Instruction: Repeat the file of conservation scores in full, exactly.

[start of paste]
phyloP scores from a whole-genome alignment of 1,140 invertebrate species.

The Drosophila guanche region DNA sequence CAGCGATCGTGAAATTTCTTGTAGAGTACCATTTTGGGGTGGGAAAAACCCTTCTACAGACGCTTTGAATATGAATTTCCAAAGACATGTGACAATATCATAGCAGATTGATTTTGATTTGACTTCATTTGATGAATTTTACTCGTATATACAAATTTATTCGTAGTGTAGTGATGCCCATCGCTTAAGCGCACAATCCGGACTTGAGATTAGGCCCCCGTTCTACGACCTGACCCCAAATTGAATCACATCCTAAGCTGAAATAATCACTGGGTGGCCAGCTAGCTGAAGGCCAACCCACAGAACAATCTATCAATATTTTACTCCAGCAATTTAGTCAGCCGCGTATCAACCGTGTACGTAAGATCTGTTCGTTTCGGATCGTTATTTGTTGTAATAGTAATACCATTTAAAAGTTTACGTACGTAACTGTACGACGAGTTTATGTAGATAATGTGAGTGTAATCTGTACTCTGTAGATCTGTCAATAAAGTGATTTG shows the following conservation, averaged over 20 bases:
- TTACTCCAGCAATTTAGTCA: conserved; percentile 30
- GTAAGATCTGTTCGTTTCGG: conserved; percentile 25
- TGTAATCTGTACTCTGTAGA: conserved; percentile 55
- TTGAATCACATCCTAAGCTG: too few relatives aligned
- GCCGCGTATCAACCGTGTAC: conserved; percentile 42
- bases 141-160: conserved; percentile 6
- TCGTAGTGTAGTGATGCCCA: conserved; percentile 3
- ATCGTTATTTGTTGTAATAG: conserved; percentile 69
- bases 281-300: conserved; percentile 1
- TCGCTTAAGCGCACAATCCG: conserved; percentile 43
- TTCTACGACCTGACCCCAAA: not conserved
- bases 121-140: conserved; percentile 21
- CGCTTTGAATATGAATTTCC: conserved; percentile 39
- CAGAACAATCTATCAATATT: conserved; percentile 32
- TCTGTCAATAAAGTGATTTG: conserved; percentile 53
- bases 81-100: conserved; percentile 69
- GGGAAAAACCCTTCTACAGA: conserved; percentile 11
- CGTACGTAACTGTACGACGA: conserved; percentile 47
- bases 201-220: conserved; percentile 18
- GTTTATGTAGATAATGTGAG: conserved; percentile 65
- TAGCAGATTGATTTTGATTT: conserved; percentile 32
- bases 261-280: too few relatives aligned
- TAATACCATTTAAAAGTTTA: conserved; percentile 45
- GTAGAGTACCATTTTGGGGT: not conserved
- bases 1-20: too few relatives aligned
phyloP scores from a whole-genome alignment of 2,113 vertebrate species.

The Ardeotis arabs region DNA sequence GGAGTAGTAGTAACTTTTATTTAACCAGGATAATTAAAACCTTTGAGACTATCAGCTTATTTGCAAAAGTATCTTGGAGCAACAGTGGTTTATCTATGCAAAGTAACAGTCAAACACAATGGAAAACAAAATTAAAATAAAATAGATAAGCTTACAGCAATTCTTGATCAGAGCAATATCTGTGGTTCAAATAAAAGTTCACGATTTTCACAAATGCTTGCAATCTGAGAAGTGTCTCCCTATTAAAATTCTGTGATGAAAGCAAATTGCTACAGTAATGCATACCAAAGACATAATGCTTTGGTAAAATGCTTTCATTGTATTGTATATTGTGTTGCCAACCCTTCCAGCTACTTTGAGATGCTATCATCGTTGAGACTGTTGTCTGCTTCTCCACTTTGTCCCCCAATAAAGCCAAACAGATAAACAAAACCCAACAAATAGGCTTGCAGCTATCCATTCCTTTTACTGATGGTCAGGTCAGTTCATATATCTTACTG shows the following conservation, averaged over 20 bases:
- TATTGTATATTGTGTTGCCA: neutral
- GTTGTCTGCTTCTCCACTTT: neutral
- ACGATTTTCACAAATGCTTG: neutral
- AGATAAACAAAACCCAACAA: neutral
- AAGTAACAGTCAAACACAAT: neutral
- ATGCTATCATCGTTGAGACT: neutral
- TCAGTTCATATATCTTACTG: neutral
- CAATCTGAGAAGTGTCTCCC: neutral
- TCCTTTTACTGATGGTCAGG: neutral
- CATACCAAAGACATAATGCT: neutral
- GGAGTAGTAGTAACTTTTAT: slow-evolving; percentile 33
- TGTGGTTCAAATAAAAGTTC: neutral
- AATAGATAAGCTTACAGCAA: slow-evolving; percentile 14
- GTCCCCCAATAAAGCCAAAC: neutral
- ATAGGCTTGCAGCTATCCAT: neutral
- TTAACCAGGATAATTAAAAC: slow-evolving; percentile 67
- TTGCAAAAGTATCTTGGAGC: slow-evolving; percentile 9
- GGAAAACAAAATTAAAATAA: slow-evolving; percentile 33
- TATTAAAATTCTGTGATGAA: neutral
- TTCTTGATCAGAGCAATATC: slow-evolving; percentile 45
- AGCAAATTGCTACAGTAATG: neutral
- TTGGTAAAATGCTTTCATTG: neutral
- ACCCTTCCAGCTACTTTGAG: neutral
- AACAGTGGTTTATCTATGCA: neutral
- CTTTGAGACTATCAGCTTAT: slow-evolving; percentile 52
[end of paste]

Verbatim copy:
phyloP scores from a whole-genome alignment of 1,140 invertebrate species.

The Drosophila guanche region DNA sequence CAGCGATCGTGAAATTTCTTGTAGAGTACCATTTTGGGGTGGGAAAAACCCTTCTACAGACGCTTTGAATATGAATTTCCAAAGACATGTGACAATATCATAGCAGATTGATTTTGATTTGACTTCATTTGATGAATTTTACTCGTATATACAAATTTATTCGTAGTGTAGTGATGCCCATCGCTTAAGCGCACAATCCGGACTTGAGATTAGGCCCCCGTTCTACGACCTGACCCCAAATTGAATCACATCCTAAGCTGAAATAATCACTGGGTGGCCAGCTAGCTGAAGGCCAACCCACAGAACAATCTATCAATATTTTACTCCAGCAATTTAGTCAGCCGCGTATCAACCGTGTACGTAAGATCTGTTCGTTTCGGATCGTTATTTGTTGTAATAGTAATACCATTTAAAAGTTTACGTACGTAACTGTACGACGAGTTTATGTAGATAATGTGAGTGTAATCTGTACTCTGTAGATCTGTCAATAAAGTGATTTG shows the following conservation, averaged over 20 bases:
- TTACTCCAGCAATTTAGTCA: conserved; percentile 30
- GTAAGATCTGTTCGTTTCGG: conserved; percentile 25
- TGTAATCTGTACTCTGTAGA: conserved; percentile 55
- TTGAATCACATCCTAAGCTG: too few relatives aligned
- GCCGCGTATCAACCGTGTAC: conserved; percentile 42
- bases 141-160: conserved; percentile 6
- TCGTAGTGTAGTGATGCCCA: conserved; percentile 3
- ATCGTTATTTGTTGTAATAG: conserved; percentile 69
- bases 281-300: conserved; percentile 1
- TCGCTTAAGCGCACAATCCG: conserved; percentile 43
- TTCTACGACCTGACCCCAAA: not conserved
- bases 121-140: conserved; percentile 21
- CGCTTTGAATATGAATTTCC: conserved; percentile 39
- CAGAACAATCTATCAATATT: conserved; percentile 32
- TCTGTCAATAAAGTGATTTG: conserved; percentile 53
- bases 81-100: conserved; percentile 69
- GGGAAAAACCCTTCTACAGA: conserved; percentile 11
- CGTACGTAACTGTACGACGA: conserved; percentile 47
- bases 201-220: conserved; percentile 18
- GTTTATGTAGATAATGTGAG: conserved; percentile 65
- TAGCAGATTGATTTTGATTT: conserved; percentile 32
- bases 261-280: too few relatives aligned
- TAATACCATTTAAAAGTTTA: conserved; percentile 45
- GTAGAGTACCATTTTGGGGT: not conserved
- bases 1-20: too few relatives aligned
phyloP scores from a whole-genome alignment of 2,113 vertebrate species.

The Ardeotis arabs region DNA sequence GGAGTAGTAGTAACTTTTATTTAACCAGGATAATTAAAACCTTTGAGACTATCAGCTTATTTGCAAAAGTATCTTGGAGCAACAGTGGTTTATCTATGCAAAGTAACAGTCAAACACAATGGAAAACAAAATTAAAATAAAATAGATAAGCTTACAGCAATTCTTGATCAGAGCAATATCTGTGGTTCAAATAAAAGTTCACGATTTTCACAAATGCTTGCAATCTGAGAAGTGTCTCCCTATTAAAATTCTGTGATGAAAGCAAATTGCTACAGTAATGCATACCAAAGACATAATGCTTTGGTAAAATGCTTTCATTGTATTGTATATTGTGTTGCCAACCCTTCCAGCTACTTTGAGATGCTATCATCGTTGAGACTGTTGTCTGCTTCTCCACTTTGTCCCCCAATAAAGCCAAACAGATAAACAAAACCCAACAAATAGGCTTGCAGCTATCCATTCCTTTTACTGATGGTCAGGTCAGTTCATATATCTTACTG shows the following conservation, averaged over 20 bases:
- TATTGTATATTGTGTTGCCA: neutral
- GTTGTCTGCTTCTCCACTTT: neutral
- ACGATTTTCACAAATGCTTG: neutral
- AGATAAACAAAACCCAACAA: neutral
- AAGTAACAGTCAAACACAAT: neutral
- ATGCTATCATCGTTGAGACT: neutral
- TCAGTTCATATATCTTACTG: neutral
- CAATCTGAGAAGTGTCTCCC: neutral
- TCCTTTTACTGATGGTCAGG: neutral
- CATACCAAAGACATAATGCT: neutral
- GGAGTAGTAGTAACTTTTAT: slow-evolving; percentile 33
- TGTGGTTCAAATAAAAGTTC: neutral
- AATAGATAAGCTTACAGCAA: slow-evolving; percentile 14
- GTCCCCCAATAAAGCCAAAC: neutral
- ATAGGCTTGCAGCTATCCAT: neutral
- TTAACCAGGATAATTAAAAC: slow-evolving; percentile 67
- TTGCAAAAGTATCTTGGAGC: slow-evolving; percentile 9
- GGAAAACAAAATTAAAATAA: slow-evolving; percentile 33
- TATTAAAATTCTGTGATGAA: neutral
- TTCTTGATCAGAGCAATATC: slow-evolving; percentile 45
- AGCAAATTGCTACAGTAATG: neutral
- TTGGTAAAATGCTTTCATTG: neutral
- ACCCTTCCAGCTACTTTGAG: neutral
- AACAGTGGTTTATCTATGCA: neutral
- CTTTGAGACTATCAGCTTAT: slow-evolving; percentile 52